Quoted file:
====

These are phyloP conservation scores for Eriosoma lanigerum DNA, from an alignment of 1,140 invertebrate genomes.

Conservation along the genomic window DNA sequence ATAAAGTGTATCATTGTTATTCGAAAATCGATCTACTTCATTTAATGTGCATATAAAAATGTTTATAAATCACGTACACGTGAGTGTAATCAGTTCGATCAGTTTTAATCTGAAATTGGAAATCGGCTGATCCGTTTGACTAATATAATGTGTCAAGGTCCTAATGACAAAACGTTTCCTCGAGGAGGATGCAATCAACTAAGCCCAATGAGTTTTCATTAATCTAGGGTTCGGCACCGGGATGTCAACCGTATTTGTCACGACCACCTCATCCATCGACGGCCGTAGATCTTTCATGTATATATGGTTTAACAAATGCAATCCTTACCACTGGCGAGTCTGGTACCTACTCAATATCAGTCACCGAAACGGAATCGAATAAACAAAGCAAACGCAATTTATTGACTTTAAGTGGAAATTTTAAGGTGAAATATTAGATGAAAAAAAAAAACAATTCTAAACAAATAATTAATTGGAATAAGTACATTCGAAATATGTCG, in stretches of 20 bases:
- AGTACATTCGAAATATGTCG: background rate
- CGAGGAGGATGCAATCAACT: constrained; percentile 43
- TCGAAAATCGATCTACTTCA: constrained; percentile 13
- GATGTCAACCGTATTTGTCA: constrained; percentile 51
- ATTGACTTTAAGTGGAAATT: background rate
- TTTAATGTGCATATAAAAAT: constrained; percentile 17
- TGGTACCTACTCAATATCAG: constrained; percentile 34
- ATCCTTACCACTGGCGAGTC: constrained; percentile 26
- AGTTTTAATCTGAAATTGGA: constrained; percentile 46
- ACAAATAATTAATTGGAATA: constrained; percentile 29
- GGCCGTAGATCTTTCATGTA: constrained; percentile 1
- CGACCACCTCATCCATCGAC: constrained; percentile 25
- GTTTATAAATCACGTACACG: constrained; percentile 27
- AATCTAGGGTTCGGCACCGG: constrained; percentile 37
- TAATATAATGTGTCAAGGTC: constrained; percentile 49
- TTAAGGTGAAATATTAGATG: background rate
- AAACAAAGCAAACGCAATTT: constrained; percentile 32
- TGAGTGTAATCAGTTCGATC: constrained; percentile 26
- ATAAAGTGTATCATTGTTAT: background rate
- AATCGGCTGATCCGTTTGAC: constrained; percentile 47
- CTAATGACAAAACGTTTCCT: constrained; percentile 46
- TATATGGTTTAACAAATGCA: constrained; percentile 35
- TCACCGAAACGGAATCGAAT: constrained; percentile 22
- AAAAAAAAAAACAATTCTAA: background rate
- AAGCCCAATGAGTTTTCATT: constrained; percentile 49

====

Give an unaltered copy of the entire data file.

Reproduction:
These are phyloP conservation scores for Eriosoma lanigerum DNA, from an alignment of 1,140 invertebrate genomes.

Conservation along the genomic window DNA sequence ATAAAGTGTATCATTGTTATTCGAAAATCGATCTACTTCATTTAATGTGCATATAAAAATGTTTATAAATCACGTACACGTGAGTGTAATCAGTTCGATCAGTTTTAATCTGAAATTGGAAATCGGCTGATCCGTTTGACTAATATAATGTGTCAAGGTCCTAATGACAAAACGTTTCCTCGAGGAGGATGCAATCAACTAAGCCCAATGAGTTTTCATTAATCTAGGGTTCGGCACCGGGATGTCAACCGTATTTGTCACGACCACCTCATCCATCGACGGCCGTAGATCTTTCATGTATATATGGTTTAACAAATGCAATCCTTACCACTGGCGAGTCTGGTACCTACTCAATATCAGTCACCGAAACGGAATCGAATAAACAAAGCAAACGCAATTTATTGACTTTAAGTGGAAATTTTAAGGTGAAATATTAGATGAAAAAAAAAAACAATTCTAAACAAATAATTAATTGGAATAAGTACATTCGAAATATGTCG, in stretches of 20 bases:
- AGTACATTCGAAATATGTCG: background rate
- CGAGGAGGATGCAATCAACT: constrained; percentile 43
- TCGAAAATCGATCTACTTCA: constrained; percentile 13
- GATGTCAACCGTATTTGTCA: constrained; percentile 51
- ATTGACTTTAAGTGGAAATT: background rate
- TTTAATGTGCATATAAAAAT: constrained; percentile 17
- TGGTACCTACTCAATATCAG: constrained; percentile 34
- ATCCTTACCACTGGCGAGTC: constrained; percentile 26
- AGTTTTAATCTGAAATTGGA: constrained; percentile 46
- ACAAATAATTAATTGGAATA: constrained; percentile 29
- GGCCGTAGATCTTTCATGTA: constrained; percentile 1
- CGACCACCTCATCCATCGAC: constrained; percentile 25
- GTTTATAAATCACGTACACG: constrained; percentile 27
- AATCTAGGGTTCGGCACCGG: constrained; percentile 37
- TAATATAATGTGTCAAGGTC: constrained; percentile 49
- TTAAGGTGAAATATTAGATG: background rate
- AAACAAAGCAAACGCAATTT: constrained; percentile 32
- TGAGTGTAATCAGTTCGATC: constrained; percentile 26
- ATAAAGTGTATCATTGTTAT: background rate
- AATCGGCTGATCCGTTTGAC: constrained; percentile 47
- CTAATGACAAAACGTTTCCT: constrained; percentile 46
- TATATGGTTTAACAAATGCA: constrained; percentile 35
- TCACCGAAACGGAATCGAAT: constrained; percentile 22
- AAAAAAAAAAACAATTCTAA: background rate
- AAGCCCAATGAGTTTTCATT: constrained; percentile 49